In its 2016-2022 Development Plan the city has set out a vision for a ‘Sustainable, Resilient Dublin based on economy, environment and equity’ (1). The Development Plan’s principles for green infrastructure include sustainable buildings which should use ‘sustainable energy technologies and innovative design solutions such as living walls, roofs as well as solar panels’. NBS could help address climate change, environmental infrastructure, green infrastructure, open spaces and recreation, cultural heritage and sustainable communities and neighbourhoods (1). For example, sustainable urban drainage measures are being encouraged as part of environmental infrastructure objectives to reduce flooding risks and to adapt to climate change and make the city greener. Dublin is also committed to reducing CO2 emissions by 20 % (3).
Dublin has signed the Eurocities declaration on climate change. Biodiversity is one of the five focus sectors in its Climate Change Strategy for Dublin City 2008-2012 (3). Actions include creating a network of corridors linking Natura 2000 sites to each other, to green areas and to Dublin City conservation areas and opening up culverted streams and rivers, to allow species to adapt to climate change through migration. The strategy also aims to create new wetlands in the city, with artificial wetlands acting as water attenuation ponds, while providing a habitat for a range of organisms. Although soft engineering options should be used wherever possible on the coast, sand should not be removed from beaches and measures to protect and rehabilitate dune systems will be taken. All these measures seek to boost the natural resilience of the coastal system.
The NBS in Table 1 are all generic actions proposed by Dublin City Council to sustainably address some of the challenges facing the city. In the Development Plan, sustainable urban drainage systems (e.g. permeable paving, swales, green roofs, rain water harvesting, detention basins, ponds and wetlands) are important storage areas for reducing surface runoff. They should therefore be integrated into new, and if possible, existing developments (6). They are also an integral part of green infrastructure and have a number of other benefits (see below).
Green infrastructure, including green roofs and walls, is not only part of sustainable urban drainage systems. It is also important ways of improving air and ambient quality. The Development Plan Appendix (6) states that green roofs should be provided as standard in apartment schemes, industrial parks, utility buildings and larger commercial developments. It also advocates integrating green walls into larger development schemes.
The Reusing Dublin mapping tool resulted in a 53 % increase in the number of officially known underused/vacant spaces and buildings. This shows how useful the tool is in helping to find long-term solutions for identifying such spaces for urban regeneration plans and meeting housing needs. It also shows how local people can help provide such information.
Under the Development Plan, developers of residential areas who cannot fulfil the 10 % green space requirement must make a financial contribution to providing a new park in the area in question, improving an existing park and/or enhancing amenities in line with the city’s Parks Strategy (1).
With a population of 1 325 700 inhabitants in the greater city (EUROSTAT, 2016), Dublin faces challenges related to the economy and lack of housing. Conscious of the need to find ways of dealing with these issues while at the same time addressing climate change, Dublin City Council is looking for new, collaborative ways of regenerating the city (2).
Dublin City Council is increasingly aware that green infrastructure is vital for the functioning of the city because it provides a wide range of ecosystem services such as air and water regulation, as well as climate adaptation. The council also recognises that open green/blue spaces benefit the city and its communities in multiple social, economic and environmental ways and help it achieve its sustainability objectives, as well as providing an attractive place to live, work and visit (1).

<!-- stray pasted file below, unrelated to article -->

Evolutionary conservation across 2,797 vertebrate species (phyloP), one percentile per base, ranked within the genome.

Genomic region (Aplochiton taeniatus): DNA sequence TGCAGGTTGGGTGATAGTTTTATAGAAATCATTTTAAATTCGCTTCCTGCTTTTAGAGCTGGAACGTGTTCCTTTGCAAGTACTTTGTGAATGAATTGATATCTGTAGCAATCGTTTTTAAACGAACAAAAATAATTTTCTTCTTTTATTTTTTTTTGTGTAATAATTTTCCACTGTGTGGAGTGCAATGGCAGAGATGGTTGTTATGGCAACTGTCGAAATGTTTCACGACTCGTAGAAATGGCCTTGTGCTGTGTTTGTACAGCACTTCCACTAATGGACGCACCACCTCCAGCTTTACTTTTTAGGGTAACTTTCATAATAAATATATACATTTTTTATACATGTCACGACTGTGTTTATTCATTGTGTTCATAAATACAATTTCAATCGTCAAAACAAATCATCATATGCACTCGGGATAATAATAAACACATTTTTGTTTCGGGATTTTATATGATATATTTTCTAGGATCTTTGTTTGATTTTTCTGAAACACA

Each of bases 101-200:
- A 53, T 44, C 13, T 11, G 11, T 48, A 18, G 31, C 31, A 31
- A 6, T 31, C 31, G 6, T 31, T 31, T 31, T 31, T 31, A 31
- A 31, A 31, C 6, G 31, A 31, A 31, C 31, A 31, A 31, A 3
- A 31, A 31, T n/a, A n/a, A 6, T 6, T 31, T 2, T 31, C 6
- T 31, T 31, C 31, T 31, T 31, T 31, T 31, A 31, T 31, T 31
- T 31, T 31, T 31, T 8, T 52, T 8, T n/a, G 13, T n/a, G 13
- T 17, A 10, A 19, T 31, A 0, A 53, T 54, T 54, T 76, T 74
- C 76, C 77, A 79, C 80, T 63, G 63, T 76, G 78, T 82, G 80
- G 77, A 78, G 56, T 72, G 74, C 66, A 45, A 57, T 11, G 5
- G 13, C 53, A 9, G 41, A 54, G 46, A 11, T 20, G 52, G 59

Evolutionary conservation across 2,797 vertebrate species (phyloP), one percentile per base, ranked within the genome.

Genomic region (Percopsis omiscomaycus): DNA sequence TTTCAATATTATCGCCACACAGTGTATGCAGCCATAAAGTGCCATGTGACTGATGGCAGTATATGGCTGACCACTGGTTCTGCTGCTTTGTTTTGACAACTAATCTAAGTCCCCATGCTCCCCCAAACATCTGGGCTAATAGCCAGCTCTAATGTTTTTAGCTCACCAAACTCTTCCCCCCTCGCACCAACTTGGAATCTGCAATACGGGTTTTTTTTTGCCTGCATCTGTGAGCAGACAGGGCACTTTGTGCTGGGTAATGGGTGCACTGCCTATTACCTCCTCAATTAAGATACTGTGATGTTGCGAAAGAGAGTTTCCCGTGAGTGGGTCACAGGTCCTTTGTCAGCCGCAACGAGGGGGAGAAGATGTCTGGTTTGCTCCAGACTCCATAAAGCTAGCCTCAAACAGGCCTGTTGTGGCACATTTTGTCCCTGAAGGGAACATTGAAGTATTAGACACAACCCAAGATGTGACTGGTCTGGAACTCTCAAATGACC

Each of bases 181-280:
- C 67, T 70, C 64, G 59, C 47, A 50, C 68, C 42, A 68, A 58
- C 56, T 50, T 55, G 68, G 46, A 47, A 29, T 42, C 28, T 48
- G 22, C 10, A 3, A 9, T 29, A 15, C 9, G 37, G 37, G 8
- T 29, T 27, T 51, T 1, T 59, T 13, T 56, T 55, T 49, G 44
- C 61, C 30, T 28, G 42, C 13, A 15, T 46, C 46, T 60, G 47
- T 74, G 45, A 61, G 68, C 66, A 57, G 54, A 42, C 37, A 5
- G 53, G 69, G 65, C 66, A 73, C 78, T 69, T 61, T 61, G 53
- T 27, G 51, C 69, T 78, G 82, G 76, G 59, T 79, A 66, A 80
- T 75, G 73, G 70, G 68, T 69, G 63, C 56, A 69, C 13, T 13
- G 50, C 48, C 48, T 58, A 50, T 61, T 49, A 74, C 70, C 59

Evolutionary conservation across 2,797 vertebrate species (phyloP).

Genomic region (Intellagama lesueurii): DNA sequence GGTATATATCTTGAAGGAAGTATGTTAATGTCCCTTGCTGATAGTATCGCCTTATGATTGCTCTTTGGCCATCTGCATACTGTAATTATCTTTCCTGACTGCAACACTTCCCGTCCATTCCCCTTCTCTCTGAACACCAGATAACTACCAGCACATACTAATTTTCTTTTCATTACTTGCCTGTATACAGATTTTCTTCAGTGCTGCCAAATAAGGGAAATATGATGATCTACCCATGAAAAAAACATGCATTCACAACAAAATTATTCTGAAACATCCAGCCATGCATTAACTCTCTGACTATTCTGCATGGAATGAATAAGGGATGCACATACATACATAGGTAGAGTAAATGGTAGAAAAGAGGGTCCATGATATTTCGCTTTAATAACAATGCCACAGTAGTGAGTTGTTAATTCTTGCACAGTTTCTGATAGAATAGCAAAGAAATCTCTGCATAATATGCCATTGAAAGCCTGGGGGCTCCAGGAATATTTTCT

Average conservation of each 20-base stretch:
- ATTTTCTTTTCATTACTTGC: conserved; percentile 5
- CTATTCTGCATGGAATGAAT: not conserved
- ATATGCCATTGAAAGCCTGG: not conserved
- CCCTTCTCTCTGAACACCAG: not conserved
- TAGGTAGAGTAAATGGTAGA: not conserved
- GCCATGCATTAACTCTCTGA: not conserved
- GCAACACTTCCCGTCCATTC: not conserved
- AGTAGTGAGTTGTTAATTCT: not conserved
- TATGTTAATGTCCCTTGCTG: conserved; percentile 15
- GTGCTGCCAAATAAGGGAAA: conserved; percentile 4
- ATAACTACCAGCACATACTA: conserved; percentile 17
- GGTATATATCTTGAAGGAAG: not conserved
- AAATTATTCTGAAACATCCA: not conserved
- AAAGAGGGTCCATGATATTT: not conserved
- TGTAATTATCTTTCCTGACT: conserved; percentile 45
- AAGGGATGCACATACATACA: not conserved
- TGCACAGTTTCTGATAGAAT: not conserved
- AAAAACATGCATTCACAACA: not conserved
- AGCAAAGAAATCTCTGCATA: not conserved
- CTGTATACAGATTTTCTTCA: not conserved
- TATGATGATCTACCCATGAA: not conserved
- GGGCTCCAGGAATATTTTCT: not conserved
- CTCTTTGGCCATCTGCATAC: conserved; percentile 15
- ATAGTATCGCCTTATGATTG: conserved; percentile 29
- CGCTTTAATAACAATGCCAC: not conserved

These three projects have multiple benefits, given the many advantages of sustainable urban drainage systems, including removing pollutants from urban run-off at source, controlling surface water run-off from developments and ensuring flood risk does not increase further downstream (1,6). Such systems make it possible to use green spaces for the purposes of water management. In this way, green spaces can serve recreational purposes and enhance biodiversity. Green walls also benefit the environment, absorbing and filtering stormwater, reducing pollution, mitigating any potential heat island effect and decreasing carbon emissions (6).
Dublin City Council is promoting a green infrastructure strategy based on the Council’s sustainability principles (1), both for biodiversity and ecosystem services, such as water and air regulation, and for the mental and physical health of Dubliners.
The Development Plan recognises that ‘fiscal restraint has led to a new energy for civic participation, social entrepreneurship, volunteerism and collaboration across the community, cultural, corporate and institutional sectors. These new ways of working can result in innovative and vibrant solutions, whilst strengthening local communities’ (1, p. 189). The Local Economic and Community Plan seeks to promote and support local economic and community development in collaboration with the communities concerned (1).
The FP7 project TURAS project has sought to bring urban communities and businesses together with local authorities and academic researchers to innovate and collaborate on developing practical ways of making European cities sustainable and resilient. The project focused on co-developing projects and knowledge around urban/industrial regeneration, land use planning and creative design in partnership with the relevant authorities and citizens, often by testing ways of co-developing nature-based solutions. It involved working closely with Dublin City Council, as well as various local communities, running a number of events using different approaches to get people involved, such as art or pop-up events. For example, on the Cork Street Park Demonstration Site, the project sought to facilitate and support an existing community-driven action to create a new public park in Dublin 8, an area that is short of green space, as well as seeking to learn transferable lessons from the process. TURAS has thus helped to develop a deeper understanding of the concepts of physical and social urban resilience; its outcomes can also help inform the development of processes and practices that lead to systemic responses.